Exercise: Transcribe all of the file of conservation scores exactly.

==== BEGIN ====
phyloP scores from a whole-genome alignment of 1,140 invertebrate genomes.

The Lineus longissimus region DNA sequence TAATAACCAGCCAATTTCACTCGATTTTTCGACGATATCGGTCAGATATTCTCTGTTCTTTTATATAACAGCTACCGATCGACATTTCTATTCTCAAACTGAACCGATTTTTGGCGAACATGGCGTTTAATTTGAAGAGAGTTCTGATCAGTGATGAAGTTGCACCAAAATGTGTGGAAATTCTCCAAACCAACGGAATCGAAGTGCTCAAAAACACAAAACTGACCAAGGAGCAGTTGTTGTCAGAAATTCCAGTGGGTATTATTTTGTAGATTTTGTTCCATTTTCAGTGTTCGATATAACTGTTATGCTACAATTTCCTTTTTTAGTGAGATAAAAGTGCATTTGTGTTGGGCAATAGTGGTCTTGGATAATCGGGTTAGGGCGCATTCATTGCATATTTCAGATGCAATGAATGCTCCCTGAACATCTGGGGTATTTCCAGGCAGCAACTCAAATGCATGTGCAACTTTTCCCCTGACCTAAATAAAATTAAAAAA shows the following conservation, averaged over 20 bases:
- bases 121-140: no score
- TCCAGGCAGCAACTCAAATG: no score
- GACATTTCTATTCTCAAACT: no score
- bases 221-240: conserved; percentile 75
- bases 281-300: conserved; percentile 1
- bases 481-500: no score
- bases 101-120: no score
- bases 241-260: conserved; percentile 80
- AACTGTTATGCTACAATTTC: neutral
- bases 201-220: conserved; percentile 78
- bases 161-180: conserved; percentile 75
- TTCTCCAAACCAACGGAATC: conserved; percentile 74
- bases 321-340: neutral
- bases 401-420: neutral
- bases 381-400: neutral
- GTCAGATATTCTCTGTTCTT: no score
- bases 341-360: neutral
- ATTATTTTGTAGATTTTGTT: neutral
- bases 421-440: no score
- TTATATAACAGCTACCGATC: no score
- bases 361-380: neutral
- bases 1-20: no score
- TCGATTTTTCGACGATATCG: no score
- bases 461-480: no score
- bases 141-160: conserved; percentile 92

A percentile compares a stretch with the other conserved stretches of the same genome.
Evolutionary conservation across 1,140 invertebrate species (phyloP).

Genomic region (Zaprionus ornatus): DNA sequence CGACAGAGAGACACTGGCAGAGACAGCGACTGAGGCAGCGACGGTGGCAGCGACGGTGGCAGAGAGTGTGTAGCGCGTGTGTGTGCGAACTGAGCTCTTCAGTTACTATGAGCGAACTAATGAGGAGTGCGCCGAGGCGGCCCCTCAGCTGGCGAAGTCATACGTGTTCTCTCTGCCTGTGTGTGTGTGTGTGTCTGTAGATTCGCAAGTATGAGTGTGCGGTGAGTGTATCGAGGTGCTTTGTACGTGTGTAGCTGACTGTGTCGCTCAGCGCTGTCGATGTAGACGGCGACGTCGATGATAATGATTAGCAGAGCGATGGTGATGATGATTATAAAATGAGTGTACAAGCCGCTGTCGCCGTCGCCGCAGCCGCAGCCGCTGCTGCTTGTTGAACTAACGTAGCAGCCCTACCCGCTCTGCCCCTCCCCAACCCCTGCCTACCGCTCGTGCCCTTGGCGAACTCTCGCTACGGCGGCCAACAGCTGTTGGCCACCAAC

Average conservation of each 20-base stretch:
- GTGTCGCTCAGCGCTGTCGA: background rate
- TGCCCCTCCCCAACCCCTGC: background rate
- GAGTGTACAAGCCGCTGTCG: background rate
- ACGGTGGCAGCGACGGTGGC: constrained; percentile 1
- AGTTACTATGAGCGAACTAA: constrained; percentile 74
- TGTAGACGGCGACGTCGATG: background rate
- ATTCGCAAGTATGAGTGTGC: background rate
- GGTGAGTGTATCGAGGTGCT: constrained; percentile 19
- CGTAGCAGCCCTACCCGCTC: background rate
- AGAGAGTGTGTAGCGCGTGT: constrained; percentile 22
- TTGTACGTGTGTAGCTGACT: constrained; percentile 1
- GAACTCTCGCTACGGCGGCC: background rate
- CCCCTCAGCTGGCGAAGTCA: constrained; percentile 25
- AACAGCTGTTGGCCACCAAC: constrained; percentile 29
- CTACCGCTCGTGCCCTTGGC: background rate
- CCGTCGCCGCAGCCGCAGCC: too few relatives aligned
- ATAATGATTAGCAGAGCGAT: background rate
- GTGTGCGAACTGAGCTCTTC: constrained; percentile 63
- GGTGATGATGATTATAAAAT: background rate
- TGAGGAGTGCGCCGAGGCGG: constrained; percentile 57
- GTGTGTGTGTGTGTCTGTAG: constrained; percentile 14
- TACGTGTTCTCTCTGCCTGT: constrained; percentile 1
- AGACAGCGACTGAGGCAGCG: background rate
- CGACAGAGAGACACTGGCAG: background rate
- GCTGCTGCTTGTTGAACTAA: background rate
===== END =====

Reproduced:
phyloP scores from a whole-genome alignment of 1,140 invertebrate genomes.

The Lineus longissimus region DNA sequence TAATAACCAGCCAATTTCACTCGATTTTTCGACGATATCGGTCAGATATTCTCTGTTCTTTTATATAACAGCTACCGATCGACATTTCTATTCTCAAACTGAACCGATTTTTGGCGAACATGGCGTTTAATTTGAAGAGAGTTCTGATCAGTGATGAAGTTGCACCAAAATGTGTGGAAATTCTCCAAACCAACGGAATCGAAGTGCTCAAAAACACAAAACTGACCAAGGAGCAGTTGTTGTCAGAAATTCCAGTGGGTATTATTTTGTAGATTTTGTTCCATTTTCAGTGTTCGATATAACTGTTATGCTACAATTTCCTTTTTTAGTGAGATAAAAGTGCATTTGTGTTGGGCAATAGTGGTCTTGGATAATCGGGTTAGGGCGCATTCATTGCATATTTCAGATGCAATGAATGCTCCCTGAACATCTGGGGTATTTCCAGGCAGCAACTCAAATGCATGTGCAACTTTTCCCCTGACCTAAATAAAATTAAAAAA shows the following conservation, averaged over 20 bases:
- bases 121-140: no score
- TCCAGGCAGCAACTCAAATG: no score
- GACATTTCTATTCTCAAACT: no score
- bases 221-240: conserved; percentile 75
- bases 281-300: conserved; percentile 1
- bases 481-500: no score
- bases 101-120: no score
- bases 241-260: conserved; percentile 80
- AACTGTTATGCTACAATTTC: neutral
- bases 201-220: conserved; percentile 78
- bases 161-180: conserved; percentile 75
- TTCTCCAAACCAACGGAATC: conserved; percentile 74
- bases 321-340: neutral
- bases 401-420: neutral
- bases 381-400: neutral
- GTCAGATATTCTCTGTTCTT: no score
- bases 341-360: neutral
- ATTATTTTGTAGATTTTGTT: neutral
- bases 421-440: no score
- TTATATAACAGCTACCGATC: no score
- bases 361-380: neutral
- bases 1-20: no score
- TCGATTTTTCGACGATATCG: no score
- bases 461-480: no score
- bases 141-160: conserved; percentile 92

A percentile compares a stretch with the other conserved stretches of the same genome.
Evolutionary conservation across 1,140 invertebrate species (phyloP).

Genomic region (Zaprionus ornatus): DNA sequence CGACAGAGAGACACTGGCAGAGACAGCGACTGAGGCAGCGACGGTGGCAGCGACGGTGGCAGAGAGTGTGTAGCGCGTGTGTGTGCGAACTGAGCTCTTCAGTTACTATGAGCGAACTAATGAGGAGTGCGCCGAGGCGGCCCCTCAGCTGGCGAAGTCATACGTGTTCTCTCTGCCTGTGTGTGTGTGTGTGTCTGTAGATTCGCAAGTATGAGTGTGCGGTGAGTGTATCGAGGTGCTTTGTACGTGTGTAGCTGACTGTGTCGCTCAGCGCTGTCGATGTAGACGGCGACGTCGATGATAATGATTAGCAGAGCGATGGTGATGATGATTATAAAATGAGTGTACAAGCCGCTGTCGCCGTCGCCGCAGCCGCAGCCGCTGCTGCTTGTTGAACTAACGTAGCAGCCCTACCCGCTCTGCCCCTCCCCAACCCCTGCCTACCGCTCGTGCCCTTGGCGAACTCTCGCTACGGCGGCCAACAGCTGTTGGCCACCAAC

Average conservation of each 20-base stretch:
- GTGTCGCTCAGCGCTGTCGA: background rate
- TGCCCCTCCCCAACCCCTGC: background rate
- GAGTGTACAAGCCGCTGTCG: background rate
- ACGGTGGCAGCGACGGTGGC: constrained; percentile 1
- AGTTACTATGAGCGAACTAA: constrained; percentile 74
- TGTAGACGGCGACGTCGATG: background rate
- ATTCGCAAGTATGAGTGTGC: background rate
- GGTGAGTGTATCGAGGTGCT: constrained; percentile 19
- CGTAGCAGCCCTACCCGCTC: background rate
- AGAGAGTGTGTAGCGCGTGT: constrained; percentile 22
- TTGTACGTGTGTAGCTGACT: constrained; percentile 1
- GAACTCTCGCTACGGCGGCC: background rate
- CCCCTCAGCTGGCGAAGTCA: constrained; percentile 25
- AACAGCTGTTGGCCACCAAC: constrained; percentile 29
- CTACCGCTCGTGCCCTTGGC: background rate
- CCGTCGCCGCAGCCGCAGCC: too few relatives aligned
- ATAATGATTAGCAGAGCGAT: background rate
- GTGTGCGAACTGAGCTCTTC: constrained; percentile 63
- GGTGATGATGATTATAAAAT: background rate
- TGAGGAGTGCGCCGAGGCGG: constrained; percentile 57
- GTGTGTGTGTGTGTCTGTAG: constrained; percentile 14
- TACGTGTTCTCTCTGCCTGT: constrained; percentile 1
- AGACAGCGACTGAGGCAGCG: background rate
- CGACAGAGAGACACTGGCAG: background rate
- GCTGCTGCTTGTTGAACTAA: background rate